By Timothy Cox
Celina voters will decide Nov. 2 whether the city's income tax will increase by 0.5 percent.
City council members finalized a resolution to place the issue on the ballot during a special meeting Monday. Council members debated for more than two hours about the scope of what tax revenue could be spent on, how the issue would be perceived by the public and even the grammar of the ballot language.
The resolution passed by a 5-2 vote with council members Rick Bachelor and Calvin "June" Scott voting against it. Both dissenters said they are not sure the timing is right for the tax issue to go before voters.
"I'm not against the tax, but I don't think the timing's right," Scott said after the meeting. "There's a lot of issues still out there."
"I think whether or not we need to be asking for a 50 percent increase is still to be seen," Bachelor said, referring to a projected $533,000 general fund deficit that he said might not even materialize. "I believe government that governs least, governs best." The estimated $1.2 million in tax revenue the additional 0.5 percent would generate if passed would be spent in a number of areas. It would be used to fund the vacant code enforcement officer position in the city engineering department and to address the city's problems with streets and other infrastructure. The new funding also would be tapped to meet fire and police department expenses if other city streams of revenue decrease or are eliminated. As a late amendment to the tax proposal, the revenue also could be used to retire debt on the new fire truck the city purchased a couple of years ago.
If approved by voters, the new tax would run for six years, beginning in 2005.
Council members talked in depth about numerous aspects of the proposed tax.
Some questioned whether the code enforcement position is absolutely necessary.
"Are we in a state of condition that warrants a full-time position for this?" council member Christopher Mohler asked.
"It is a full-time job in a community of this size," community development consultant Kent Bryan said. "At some point, we need to choose to be aggressive."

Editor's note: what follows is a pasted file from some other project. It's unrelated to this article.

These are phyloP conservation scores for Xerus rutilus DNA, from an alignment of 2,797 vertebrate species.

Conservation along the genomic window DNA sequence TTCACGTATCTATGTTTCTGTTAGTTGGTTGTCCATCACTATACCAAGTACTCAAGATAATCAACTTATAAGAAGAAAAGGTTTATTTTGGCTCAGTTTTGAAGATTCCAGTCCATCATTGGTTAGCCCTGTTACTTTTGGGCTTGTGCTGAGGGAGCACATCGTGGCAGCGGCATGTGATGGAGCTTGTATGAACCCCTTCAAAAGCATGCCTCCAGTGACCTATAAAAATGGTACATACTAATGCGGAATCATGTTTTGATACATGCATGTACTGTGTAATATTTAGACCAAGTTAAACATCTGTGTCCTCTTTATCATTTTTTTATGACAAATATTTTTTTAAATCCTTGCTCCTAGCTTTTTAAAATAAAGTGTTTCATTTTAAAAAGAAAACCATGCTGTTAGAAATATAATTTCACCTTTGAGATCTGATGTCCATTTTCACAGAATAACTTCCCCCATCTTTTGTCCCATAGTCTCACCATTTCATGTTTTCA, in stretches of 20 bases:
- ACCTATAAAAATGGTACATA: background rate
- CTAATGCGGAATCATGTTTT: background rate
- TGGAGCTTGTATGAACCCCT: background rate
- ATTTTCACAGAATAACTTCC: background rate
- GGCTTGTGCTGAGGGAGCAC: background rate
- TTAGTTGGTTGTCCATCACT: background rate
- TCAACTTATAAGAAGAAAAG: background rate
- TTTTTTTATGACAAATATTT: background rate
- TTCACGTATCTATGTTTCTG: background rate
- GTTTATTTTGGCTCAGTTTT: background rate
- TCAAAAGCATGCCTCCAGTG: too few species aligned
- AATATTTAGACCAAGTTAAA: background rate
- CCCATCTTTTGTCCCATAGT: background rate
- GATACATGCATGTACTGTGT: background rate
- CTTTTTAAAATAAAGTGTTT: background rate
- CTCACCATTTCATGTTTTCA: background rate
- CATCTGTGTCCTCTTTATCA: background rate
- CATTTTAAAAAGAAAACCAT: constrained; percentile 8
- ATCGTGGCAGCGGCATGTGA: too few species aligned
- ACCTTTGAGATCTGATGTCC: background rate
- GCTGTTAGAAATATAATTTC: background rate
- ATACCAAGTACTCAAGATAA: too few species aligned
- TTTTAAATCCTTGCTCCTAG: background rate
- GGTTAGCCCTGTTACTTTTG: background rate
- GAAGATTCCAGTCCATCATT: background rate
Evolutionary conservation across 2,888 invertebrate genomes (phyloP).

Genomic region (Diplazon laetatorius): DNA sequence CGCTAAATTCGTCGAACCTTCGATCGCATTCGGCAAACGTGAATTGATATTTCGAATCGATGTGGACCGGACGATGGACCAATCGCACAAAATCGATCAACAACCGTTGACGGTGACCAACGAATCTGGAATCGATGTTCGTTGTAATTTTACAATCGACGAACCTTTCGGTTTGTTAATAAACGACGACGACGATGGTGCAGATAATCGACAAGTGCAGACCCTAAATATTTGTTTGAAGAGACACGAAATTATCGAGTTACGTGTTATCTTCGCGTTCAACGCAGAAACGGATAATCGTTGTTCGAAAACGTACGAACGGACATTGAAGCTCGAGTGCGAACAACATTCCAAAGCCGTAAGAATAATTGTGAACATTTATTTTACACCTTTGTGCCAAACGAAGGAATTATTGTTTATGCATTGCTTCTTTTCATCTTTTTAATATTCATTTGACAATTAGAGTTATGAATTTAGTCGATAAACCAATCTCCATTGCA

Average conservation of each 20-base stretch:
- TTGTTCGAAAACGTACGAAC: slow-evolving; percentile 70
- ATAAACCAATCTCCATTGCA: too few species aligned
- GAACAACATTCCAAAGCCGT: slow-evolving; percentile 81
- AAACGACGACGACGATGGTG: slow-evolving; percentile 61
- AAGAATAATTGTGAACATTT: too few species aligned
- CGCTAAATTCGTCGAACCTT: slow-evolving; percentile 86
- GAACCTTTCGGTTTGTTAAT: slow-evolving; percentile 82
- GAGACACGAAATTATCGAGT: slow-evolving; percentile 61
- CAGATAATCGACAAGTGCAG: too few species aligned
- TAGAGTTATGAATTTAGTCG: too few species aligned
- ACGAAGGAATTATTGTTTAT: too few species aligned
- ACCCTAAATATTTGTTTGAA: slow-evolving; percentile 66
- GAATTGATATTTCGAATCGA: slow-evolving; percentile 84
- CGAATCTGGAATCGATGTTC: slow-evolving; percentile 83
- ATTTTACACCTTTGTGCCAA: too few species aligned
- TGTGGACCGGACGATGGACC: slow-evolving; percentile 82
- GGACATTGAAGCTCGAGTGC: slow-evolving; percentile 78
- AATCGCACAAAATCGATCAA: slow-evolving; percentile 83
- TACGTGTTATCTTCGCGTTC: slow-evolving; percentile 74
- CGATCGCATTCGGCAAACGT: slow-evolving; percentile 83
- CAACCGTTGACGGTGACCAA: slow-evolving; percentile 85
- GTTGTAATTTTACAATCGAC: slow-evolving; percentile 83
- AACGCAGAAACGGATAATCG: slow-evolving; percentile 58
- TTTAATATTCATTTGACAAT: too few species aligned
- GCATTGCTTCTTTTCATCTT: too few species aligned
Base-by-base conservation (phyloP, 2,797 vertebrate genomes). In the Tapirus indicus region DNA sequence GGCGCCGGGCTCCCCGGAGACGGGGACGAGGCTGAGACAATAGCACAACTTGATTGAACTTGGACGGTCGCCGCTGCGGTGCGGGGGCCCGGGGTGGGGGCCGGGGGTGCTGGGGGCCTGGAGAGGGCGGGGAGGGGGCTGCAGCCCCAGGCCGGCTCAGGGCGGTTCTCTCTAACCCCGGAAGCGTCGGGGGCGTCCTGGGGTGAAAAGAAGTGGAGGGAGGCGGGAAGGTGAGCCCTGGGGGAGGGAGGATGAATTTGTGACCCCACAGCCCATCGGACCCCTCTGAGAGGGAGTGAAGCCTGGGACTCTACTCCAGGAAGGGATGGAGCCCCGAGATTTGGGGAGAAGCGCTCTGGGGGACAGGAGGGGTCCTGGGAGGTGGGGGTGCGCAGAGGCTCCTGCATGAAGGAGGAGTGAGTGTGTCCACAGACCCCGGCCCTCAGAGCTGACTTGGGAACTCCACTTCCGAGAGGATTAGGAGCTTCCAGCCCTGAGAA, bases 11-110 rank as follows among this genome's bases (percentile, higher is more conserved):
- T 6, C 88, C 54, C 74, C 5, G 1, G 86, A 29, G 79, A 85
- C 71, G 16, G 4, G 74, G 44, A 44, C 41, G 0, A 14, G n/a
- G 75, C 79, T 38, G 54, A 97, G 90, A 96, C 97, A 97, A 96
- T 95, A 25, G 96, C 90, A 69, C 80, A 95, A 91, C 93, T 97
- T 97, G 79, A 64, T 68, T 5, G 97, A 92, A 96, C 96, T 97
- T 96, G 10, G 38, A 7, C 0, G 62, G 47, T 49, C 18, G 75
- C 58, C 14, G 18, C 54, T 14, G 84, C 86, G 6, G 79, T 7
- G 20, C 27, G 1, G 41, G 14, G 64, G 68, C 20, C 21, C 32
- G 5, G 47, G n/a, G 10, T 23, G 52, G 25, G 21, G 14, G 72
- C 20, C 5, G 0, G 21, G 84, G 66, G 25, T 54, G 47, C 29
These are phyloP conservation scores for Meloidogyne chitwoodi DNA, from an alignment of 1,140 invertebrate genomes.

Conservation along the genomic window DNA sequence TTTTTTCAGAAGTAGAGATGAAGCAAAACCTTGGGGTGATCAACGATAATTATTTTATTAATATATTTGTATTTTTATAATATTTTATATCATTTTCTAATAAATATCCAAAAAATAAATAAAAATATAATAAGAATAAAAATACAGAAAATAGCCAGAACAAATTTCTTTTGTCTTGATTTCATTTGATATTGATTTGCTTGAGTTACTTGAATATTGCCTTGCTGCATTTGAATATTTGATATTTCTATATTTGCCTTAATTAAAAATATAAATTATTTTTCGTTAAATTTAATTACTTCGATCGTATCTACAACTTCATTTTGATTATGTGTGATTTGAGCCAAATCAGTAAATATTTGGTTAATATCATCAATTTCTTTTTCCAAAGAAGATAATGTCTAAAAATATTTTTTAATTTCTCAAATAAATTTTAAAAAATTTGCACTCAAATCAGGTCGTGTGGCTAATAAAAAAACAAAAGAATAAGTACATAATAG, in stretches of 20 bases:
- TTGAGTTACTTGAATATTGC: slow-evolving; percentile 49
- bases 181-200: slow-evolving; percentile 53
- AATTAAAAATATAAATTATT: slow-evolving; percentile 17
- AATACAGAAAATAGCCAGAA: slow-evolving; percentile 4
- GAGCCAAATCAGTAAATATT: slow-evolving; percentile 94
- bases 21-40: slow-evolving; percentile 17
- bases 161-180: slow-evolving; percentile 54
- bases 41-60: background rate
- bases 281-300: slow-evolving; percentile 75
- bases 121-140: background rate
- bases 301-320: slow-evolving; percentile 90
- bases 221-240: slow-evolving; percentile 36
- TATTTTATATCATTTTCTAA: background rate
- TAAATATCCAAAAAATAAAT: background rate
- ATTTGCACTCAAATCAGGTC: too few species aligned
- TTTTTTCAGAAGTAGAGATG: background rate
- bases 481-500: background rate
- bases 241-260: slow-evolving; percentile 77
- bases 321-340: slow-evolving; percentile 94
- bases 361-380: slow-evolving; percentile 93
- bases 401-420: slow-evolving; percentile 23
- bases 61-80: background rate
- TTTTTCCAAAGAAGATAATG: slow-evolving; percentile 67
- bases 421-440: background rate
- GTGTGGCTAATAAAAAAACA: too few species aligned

The code enforcement officer would be responsible for preparing court cases against violators of the city's weed, junk car and zoning regulations. The position also would manage a registry of contractors working inside the city if council members follow through with a plan to create that system.
Council members also talked extensively about whether any of the proposed new tax should be used to retire general fund debt. Auditor Pat Smith said the general fund has about $220,000 in annual payments that go toward the fire truck and the Grand Lake Industrial Park land and infrastructure at that site.
They decided to limit any debt retirement done with new tax money to the fire truck payment. Bryan urged council members to limit the scope of debt retirement so the public fully understands council's intentions.
If uses for the tax are too wide ranging, council member Collin Bryan said, some residents might suspect the money will go toward things like lakefront revitalization, an issue that has "fallen out of public favor."
In other last-minute amendments to the tax resolution, council members added the word "construction" to go with the words repair and replacement so that new infrastructure also can be funded with the tax revenue. They deleted sanitary sewers from the ballot language because sewer fees are supposed to generate enough revenue on their own to handle replacement and repair of sewer lines.
Kent Bryan has been given the task by Mayor Sharon LaRue of hosting informational meetings for the public leading up to the Nov. 2 vote.